Apprentice contestant pleads guilty to fraud



One of this year’s Apprentice runner ups has pleaded guilty to recent accusations of fraud, it has been revealed.

The contestant from BBC’s show, which ended earlier this week, was guilty of altering mortgage applications in order to boost his monthly earnings.

In order to earn himself commission, mortgage broker Christopher Farrell inflated clients’ incomes, which helped the process of securing home loans.

The 29 year old contestant who was fired in week eight of The Apprentice pleaded guilty at Plymouth Magistrates’ Court to fraud and will be sentenced on 28 January.

Prosecutor David Gittins told the court “Christopher Farrell started working as a mortgage and insurance adviser with the company, Mortgages for Plymouth, in November 2007 until he was told: ‘You’re fired’ in August 2009.

“After that he took part in the BBC programme The Apprentice until he was fired from that in November.”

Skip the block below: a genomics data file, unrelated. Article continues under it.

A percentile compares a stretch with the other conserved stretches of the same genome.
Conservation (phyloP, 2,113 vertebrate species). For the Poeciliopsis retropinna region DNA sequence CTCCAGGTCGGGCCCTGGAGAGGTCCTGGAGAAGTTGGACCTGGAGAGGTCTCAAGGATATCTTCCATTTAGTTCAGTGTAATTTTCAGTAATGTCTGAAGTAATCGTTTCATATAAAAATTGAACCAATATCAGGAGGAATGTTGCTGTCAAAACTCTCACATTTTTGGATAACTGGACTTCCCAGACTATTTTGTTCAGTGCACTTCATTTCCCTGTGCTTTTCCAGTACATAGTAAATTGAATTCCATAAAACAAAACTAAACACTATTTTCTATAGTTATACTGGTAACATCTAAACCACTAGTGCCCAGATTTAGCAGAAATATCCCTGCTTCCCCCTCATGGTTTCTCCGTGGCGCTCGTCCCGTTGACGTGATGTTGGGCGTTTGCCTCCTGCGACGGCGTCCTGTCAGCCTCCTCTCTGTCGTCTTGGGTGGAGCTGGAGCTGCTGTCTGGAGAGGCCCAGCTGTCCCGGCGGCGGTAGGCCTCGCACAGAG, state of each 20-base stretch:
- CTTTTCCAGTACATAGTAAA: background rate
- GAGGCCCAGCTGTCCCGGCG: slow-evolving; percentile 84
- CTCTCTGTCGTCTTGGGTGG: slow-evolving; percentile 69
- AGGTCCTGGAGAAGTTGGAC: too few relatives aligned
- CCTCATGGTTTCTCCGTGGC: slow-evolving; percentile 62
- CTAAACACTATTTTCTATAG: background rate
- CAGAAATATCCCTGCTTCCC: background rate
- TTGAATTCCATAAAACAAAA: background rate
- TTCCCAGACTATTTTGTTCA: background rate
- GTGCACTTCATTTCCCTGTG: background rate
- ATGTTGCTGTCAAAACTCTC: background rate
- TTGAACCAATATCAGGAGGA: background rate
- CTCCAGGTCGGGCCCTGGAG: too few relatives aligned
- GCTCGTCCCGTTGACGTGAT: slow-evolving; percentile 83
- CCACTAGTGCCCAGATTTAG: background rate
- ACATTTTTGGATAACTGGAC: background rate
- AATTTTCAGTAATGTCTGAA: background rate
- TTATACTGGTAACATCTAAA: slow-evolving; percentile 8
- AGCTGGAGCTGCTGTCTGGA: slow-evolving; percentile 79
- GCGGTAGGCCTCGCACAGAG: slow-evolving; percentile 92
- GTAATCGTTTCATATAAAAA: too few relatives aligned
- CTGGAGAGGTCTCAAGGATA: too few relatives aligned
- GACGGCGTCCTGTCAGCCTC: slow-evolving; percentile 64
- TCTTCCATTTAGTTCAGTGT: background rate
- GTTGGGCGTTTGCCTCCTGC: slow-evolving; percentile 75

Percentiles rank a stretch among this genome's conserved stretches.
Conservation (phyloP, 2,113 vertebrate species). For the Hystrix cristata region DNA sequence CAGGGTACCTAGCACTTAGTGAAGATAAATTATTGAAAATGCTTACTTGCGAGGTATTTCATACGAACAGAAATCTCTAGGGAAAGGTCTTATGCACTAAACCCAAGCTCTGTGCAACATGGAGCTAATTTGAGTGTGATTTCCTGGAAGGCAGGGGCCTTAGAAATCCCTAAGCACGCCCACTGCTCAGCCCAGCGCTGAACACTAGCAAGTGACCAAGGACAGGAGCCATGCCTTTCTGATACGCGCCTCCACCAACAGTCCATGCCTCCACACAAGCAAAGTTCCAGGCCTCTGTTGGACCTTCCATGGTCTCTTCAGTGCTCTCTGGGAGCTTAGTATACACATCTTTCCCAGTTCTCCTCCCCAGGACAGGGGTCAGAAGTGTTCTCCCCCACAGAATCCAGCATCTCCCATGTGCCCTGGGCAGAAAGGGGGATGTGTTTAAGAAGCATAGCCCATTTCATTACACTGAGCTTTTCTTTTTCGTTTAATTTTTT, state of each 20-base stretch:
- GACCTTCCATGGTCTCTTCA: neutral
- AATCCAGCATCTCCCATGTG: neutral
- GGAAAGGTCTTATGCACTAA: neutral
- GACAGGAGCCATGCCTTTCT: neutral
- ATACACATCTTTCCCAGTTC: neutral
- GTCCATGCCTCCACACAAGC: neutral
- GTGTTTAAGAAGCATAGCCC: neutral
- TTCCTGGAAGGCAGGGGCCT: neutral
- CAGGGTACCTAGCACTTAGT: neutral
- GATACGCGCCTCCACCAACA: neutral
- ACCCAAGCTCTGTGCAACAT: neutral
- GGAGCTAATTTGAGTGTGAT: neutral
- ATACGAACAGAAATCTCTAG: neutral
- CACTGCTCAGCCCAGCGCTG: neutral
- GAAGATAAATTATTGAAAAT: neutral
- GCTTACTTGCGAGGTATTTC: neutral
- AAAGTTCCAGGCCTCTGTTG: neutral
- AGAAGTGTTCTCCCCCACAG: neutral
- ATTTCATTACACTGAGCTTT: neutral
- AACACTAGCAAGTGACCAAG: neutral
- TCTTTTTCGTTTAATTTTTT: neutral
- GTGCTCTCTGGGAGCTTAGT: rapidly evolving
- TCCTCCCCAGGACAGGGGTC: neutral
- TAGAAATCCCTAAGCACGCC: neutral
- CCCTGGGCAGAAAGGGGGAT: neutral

It was explained by Gittins that Farrell, who was previously earning a salary of £1,600 a month, would make commission if he reached sales targets.

Farrel began inflating the incomes of clients to ensure their mortgage applications were successful and ensuring he reached the sales target.

He would do this by altering both P60 forms and payslips to place his clients in a more favourable position to a mortgage lender, along with creating fake documents for his clients.

Farrell, married with a young family, admitted to for charges of fraud and was committed to Plymouth Crown Court by the magistrates following his plead.

It was revealed that in one instance, Farrel made an application for a client with a £40,000 salary which showed he earned £120,000 a year.

Mr Gittins told the court “He altered the monthly pay slips and the Halifax approved that mortgage application but a forged signature was spotted.

“The clients had no knowledge of what he did.”

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